Chaldean Catholics constitute a significant chunk of the East County population — as many as 81,000 call San Diego County home, by some estimates — but the portion of Chaldean business owners who affiliate with the broader business community through the region’s various chambers of commerce is negligible.
Chaldean entrepreneur Ben Kalasho hopes to change that with the San Diego East County Chaldean-American Chamber of Commerce, which launched last fall.
Kalasho says that if Chaldeans want to move up the economic ladder from behind the counters of liquor stores and fast-food restaurants, they must venture beyond their cultural enclaves and engage with the broader business community in La Mesa, El Cajon, Santee and elsewhere in the region.
Kalasho, who was born in Iraq and immigrated to the U.S. with his family when he was 8 years old, is “semi-retired” now after successfully starting and selling several businesses, including a scaffolding company, a cell phone contracting firm and a car wash.
His interest is in getting people together to make connections and bridge divides, especially among the more recent Chaldean refugees from Iraq who are often less warm to the idea of assimilation, he said.
“Refugees have an opportunity to change their life now, and we’re helping them do that,” he said.
The organization has grown rapidly over the past few months, claiming 167 members, including doctors, attorneys, real estate agents, entrepreneurs, nonprofit organizations and government agencies.
The chamber is open to everyone, not just Chaldeans, and Kalasho believes the inclusiveness of the organization is what has made it so successful in such a short time.
“We’ve attracted the movers and shakers in our community,” Kalasho said. “If you’re an American attorney, what better way to penetrate the Chaldean community than to join the chamber?”
The chamber’s board of directors is a mix of Chaldeans and other local leaders such as Jack Doyle, former mayor of Santee; Joel Scalzitti, member of the Helix Water District board; Cathy Hilton, realtor and investor; and Dan Goar, an officer in the plumbing and pipefitting union, UA Local 230.
“I think it’s about time that the Chaldean community had a bigger piece of the pie in East County with buyers and sellers,” said realtor Linda Nickerson, who serves on the chamber’s board, at a launch party for the chamber last November.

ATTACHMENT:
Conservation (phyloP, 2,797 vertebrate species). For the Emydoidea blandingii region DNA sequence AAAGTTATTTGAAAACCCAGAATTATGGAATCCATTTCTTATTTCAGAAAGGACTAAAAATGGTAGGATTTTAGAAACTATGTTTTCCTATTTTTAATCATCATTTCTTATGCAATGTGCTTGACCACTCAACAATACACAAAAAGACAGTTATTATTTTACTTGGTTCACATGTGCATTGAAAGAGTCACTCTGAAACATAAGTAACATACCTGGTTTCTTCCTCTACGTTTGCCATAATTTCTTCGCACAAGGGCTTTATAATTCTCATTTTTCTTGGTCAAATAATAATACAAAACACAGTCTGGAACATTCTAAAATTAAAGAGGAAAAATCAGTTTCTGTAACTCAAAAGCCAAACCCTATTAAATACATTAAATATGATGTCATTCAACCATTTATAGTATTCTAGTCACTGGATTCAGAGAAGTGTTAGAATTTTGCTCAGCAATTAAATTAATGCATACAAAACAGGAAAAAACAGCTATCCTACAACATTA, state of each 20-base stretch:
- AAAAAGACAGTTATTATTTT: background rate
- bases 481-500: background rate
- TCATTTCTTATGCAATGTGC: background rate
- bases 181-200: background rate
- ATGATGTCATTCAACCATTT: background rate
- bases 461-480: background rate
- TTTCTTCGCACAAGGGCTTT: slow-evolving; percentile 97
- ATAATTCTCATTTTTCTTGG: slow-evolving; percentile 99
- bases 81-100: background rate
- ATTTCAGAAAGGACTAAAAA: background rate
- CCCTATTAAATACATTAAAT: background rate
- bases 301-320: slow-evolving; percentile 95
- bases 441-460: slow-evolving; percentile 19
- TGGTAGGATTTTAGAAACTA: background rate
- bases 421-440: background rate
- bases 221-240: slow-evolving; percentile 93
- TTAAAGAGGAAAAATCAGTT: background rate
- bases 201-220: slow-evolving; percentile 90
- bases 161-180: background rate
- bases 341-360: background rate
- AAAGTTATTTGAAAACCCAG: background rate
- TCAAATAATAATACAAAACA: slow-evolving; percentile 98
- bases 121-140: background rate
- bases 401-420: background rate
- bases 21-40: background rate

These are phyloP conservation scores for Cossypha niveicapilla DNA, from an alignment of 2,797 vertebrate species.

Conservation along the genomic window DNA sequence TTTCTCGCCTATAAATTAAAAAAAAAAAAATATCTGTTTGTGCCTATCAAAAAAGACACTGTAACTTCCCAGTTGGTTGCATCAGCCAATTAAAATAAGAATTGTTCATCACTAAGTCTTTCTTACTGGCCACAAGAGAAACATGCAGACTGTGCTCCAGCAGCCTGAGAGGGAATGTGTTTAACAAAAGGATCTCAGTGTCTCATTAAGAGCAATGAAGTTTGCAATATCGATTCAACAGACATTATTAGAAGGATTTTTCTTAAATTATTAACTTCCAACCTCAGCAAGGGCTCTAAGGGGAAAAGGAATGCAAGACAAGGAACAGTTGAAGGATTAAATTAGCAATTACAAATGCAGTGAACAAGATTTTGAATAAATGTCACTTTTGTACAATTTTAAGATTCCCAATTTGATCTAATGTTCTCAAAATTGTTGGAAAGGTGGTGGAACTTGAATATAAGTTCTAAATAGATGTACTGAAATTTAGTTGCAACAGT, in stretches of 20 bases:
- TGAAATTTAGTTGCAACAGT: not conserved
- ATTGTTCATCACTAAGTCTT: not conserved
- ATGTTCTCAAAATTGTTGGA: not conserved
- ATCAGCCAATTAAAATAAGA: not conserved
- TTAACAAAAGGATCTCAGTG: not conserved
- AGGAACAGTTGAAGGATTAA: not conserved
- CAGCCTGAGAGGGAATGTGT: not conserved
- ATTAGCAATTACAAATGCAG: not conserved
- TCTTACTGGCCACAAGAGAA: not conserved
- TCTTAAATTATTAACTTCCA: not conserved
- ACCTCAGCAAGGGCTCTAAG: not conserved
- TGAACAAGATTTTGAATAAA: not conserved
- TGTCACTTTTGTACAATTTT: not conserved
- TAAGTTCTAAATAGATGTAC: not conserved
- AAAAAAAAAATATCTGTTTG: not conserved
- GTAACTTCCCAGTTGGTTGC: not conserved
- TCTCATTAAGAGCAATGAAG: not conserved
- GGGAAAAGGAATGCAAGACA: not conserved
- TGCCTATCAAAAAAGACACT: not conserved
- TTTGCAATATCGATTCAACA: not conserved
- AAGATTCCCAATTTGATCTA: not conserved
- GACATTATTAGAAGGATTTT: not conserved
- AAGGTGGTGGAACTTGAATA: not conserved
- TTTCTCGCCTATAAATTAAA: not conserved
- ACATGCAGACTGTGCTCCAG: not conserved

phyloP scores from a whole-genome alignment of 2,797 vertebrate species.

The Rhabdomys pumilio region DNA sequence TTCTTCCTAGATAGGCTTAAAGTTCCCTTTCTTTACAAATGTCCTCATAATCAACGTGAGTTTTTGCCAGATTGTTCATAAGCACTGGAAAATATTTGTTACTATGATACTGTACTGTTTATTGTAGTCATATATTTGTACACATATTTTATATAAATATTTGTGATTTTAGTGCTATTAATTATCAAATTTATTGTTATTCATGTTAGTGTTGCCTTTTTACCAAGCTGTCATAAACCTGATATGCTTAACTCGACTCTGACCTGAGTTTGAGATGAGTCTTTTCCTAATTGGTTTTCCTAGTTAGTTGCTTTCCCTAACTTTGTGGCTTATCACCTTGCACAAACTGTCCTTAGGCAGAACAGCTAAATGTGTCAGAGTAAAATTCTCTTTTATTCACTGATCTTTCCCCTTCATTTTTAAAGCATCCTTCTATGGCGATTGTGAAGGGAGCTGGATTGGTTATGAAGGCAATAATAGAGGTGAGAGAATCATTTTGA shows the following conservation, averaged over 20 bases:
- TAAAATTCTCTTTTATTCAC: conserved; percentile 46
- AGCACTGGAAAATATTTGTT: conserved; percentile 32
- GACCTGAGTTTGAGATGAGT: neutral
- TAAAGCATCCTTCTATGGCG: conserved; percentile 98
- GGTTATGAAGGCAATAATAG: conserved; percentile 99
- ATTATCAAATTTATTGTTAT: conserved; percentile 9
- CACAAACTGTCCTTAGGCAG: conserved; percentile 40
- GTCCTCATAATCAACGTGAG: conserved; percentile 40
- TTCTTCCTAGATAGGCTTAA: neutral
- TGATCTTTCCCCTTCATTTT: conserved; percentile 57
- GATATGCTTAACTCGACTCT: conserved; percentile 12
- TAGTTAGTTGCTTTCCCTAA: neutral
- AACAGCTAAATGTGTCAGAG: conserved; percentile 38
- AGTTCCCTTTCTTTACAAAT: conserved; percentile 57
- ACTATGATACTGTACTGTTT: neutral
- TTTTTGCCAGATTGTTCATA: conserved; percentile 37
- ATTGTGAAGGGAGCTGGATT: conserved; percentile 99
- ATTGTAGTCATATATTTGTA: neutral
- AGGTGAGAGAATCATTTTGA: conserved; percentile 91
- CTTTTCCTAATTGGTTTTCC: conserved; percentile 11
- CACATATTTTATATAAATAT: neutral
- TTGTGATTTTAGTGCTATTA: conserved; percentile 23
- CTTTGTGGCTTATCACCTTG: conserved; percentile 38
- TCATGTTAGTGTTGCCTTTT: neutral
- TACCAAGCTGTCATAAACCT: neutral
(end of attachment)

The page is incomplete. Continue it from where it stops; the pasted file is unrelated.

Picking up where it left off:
Kalasho’s group joins a crowded field that includes the La Mesa Chamber of Commerce, the San Diego East County Chamber of Commerce and the San Diego Regional Chamber of Commerce, among others, but it is in no way meant to compete with them, Kalasho said. Instead, the goal is to increase the number of Chaldeans who are active in the business community.
In March the chamber hosted a networking mixer at BO-beau kitchen + garden in La Mesa that featured speakers on financial planning.
On April 3 the chamber will host the Miss Middle East Beauty Pageant, featuring 18 women of Kurdish, Lebanese, Persian, Palestinian, Egyptian descent, among others. The goal is raise money for scholarships and elevate the goals and aspirations of Middle Eastern women, Kalasho said.
On April 11 the chamber will host a golf tournament at the Sycuan Golf & Tennis Resort to raise money to buy toys and food for the needy during the holiday season later this year.
The chamber’s biggest challenge so far has been legal wrangling with another chamber of commerce founded shortly after the San Diego East County Chaldean-American Chamber of Commerce was founded. A pending lawsuit against the Chaldean American Chamber of Commerce of California claims that organization adopted a similar name and mission to deliberately sabotage the East County group.
The Chaldean immigrant population came to East County in two big waves, according to Kalasho. The first wave began arriving in the 1980s, during the Iran-Iraq War and the subsequent U.S. intervention in the region during the Gulf War. Many in the first wave were families like Kalasho’s who had the financial means to leave Iraq and start a new life in the U.S.
The second wave of Chaldean immigrants began arriving during the Iraq War of the 2000s. Many in this second wave are refugees who fled from violence and persecution as the country was destroyed by war and terrorism. Unlike the first wave of immigrants who left by choice, many in the latter group left reluctantly and ended up in East County by chance.
Kalasho said his organization is working with the San Diego Health and Human Services Agency to reach out to refugees who need help navigating the healthcare system.